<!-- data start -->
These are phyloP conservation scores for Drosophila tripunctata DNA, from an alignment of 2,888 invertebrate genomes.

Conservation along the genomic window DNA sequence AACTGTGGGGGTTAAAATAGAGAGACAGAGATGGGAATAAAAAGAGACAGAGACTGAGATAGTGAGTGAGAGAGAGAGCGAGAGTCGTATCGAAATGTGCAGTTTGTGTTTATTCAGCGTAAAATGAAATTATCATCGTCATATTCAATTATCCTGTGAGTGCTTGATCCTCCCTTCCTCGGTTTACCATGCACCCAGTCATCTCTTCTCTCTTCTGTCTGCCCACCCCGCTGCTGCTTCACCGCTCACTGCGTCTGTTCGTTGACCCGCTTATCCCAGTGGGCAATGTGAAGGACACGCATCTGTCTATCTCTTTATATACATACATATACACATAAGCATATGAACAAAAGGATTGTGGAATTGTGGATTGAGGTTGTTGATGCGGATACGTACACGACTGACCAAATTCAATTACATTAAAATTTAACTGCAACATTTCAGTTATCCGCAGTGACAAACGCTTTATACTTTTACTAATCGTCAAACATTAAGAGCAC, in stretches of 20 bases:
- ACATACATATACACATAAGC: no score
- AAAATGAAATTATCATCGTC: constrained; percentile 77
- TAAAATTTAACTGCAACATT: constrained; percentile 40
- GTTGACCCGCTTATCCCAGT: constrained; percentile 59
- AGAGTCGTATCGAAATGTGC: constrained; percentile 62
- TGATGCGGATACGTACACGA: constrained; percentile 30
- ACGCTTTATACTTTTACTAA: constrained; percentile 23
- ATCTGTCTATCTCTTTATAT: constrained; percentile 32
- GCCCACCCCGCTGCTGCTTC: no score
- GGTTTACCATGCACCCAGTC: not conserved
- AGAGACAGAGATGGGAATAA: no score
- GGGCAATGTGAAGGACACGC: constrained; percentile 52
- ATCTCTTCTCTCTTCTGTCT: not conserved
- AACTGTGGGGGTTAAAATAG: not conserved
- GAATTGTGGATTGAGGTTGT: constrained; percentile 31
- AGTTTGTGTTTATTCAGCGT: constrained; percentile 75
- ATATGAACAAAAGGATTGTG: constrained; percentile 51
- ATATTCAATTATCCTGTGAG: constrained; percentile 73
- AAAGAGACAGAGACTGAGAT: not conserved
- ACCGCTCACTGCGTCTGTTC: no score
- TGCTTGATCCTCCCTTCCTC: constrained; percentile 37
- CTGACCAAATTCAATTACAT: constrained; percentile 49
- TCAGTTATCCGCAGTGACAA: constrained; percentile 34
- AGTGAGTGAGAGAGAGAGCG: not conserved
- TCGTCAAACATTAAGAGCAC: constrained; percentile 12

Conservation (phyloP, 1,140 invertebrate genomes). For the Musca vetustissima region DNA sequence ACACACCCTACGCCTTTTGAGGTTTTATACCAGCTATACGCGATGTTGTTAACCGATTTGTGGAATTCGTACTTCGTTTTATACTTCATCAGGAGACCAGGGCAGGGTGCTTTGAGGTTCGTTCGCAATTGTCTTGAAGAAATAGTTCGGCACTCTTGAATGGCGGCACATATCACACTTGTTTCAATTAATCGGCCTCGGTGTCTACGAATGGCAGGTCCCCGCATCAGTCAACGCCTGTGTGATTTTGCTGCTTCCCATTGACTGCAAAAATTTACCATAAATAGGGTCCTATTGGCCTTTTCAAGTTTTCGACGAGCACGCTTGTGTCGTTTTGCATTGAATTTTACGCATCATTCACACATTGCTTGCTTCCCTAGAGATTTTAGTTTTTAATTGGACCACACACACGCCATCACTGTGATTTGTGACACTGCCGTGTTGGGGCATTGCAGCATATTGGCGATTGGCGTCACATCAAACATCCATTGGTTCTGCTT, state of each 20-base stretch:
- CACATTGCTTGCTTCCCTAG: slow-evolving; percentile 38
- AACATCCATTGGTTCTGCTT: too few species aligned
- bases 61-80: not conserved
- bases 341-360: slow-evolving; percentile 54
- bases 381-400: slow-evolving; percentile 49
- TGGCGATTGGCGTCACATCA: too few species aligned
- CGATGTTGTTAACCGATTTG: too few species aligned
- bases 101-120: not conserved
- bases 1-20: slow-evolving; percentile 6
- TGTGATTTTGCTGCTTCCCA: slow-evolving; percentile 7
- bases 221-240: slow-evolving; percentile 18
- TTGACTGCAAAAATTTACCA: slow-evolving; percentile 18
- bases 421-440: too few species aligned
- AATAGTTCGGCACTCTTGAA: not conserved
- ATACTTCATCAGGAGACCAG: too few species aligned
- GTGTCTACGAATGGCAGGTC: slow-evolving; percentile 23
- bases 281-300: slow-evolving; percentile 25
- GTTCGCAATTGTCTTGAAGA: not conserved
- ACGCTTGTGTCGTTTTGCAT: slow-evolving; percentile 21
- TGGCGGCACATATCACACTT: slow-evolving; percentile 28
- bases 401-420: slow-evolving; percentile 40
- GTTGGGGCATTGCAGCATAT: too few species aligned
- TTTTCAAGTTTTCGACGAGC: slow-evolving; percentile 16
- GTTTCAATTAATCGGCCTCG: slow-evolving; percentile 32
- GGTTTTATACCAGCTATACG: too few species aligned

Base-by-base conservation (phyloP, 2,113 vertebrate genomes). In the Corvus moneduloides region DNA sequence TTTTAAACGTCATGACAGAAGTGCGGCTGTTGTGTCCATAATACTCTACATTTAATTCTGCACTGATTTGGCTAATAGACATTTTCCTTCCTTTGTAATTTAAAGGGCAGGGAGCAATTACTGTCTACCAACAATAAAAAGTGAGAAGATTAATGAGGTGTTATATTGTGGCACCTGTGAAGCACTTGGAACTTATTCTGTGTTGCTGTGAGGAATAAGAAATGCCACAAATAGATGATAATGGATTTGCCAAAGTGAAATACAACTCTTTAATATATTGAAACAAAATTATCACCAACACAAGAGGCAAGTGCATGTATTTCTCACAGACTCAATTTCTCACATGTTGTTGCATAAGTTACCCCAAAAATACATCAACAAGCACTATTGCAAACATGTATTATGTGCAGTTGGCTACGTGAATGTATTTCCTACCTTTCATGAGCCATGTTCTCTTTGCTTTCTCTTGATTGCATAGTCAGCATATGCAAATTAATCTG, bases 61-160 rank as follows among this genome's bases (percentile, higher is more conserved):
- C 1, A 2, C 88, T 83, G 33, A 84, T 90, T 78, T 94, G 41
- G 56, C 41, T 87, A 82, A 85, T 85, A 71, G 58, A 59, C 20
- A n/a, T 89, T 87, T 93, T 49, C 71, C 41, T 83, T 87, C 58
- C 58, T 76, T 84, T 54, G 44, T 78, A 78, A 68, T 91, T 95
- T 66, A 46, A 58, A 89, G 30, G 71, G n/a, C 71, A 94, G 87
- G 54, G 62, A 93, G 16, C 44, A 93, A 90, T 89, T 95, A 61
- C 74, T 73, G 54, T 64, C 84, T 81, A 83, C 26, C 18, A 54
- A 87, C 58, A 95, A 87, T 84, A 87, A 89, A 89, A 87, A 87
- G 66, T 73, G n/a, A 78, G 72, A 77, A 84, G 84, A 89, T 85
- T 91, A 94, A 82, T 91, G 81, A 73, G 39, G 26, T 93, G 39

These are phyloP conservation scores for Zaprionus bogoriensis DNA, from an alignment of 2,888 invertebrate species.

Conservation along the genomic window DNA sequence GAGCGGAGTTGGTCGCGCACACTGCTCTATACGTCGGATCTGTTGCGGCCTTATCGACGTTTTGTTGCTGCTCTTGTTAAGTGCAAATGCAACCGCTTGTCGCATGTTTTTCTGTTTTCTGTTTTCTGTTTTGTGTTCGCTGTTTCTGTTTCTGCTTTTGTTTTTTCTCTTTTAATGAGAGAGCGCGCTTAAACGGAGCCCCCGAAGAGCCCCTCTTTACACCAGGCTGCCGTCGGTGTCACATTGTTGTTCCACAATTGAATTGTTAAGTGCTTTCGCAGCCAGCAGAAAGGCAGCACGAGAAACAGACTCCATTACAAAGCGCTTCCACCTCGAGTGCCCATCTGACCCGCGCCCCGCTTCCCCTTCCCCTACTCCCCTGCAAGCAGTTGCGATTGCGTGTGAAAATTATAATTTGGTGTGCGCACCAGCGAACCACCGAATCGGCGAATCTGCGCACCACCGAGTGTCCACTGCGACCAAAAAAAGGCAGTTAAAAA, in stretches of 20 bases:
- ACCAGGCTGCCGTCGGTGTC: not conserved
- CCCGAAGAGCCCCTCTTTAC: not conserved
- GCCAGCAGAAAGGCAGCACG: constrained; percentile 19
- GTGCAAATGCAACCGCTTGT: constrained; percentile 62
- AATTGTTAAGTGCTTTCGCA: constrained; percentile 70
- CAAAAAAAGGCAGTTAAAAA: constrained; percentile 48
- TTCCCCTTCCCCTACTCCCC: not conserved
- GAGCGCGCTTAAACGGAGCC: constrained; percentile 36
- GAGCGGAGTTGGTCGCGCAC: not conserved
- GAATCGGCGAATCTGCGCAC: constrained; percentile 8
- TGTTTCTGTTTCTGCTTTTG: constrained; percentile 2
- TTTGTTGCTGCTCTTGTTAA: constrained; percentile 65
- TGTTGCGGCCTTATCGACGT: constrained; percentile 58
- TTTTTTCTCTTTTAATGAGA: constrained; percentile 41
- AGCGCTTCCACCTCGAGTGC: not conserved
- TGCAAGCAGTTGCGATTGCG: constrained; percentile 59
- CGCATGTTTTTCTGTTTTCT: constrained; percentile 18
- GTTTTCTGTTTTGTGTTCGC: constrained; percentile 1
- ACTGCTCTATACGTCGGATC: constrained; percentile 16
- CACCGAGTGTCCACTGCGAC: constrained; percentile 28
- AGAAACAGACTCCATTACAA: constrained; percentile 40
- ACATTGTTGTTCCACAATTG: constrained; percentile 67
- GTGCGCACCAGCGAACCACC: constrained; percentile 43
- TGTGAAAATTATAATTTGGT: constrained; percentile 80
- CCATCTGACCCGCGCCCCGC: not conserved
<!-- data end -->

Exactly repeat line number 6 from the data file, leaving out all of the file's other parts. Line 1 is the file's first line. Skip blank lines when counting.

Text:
- GTTGACCCGCTTATCCCAGT: constrained; percentile 59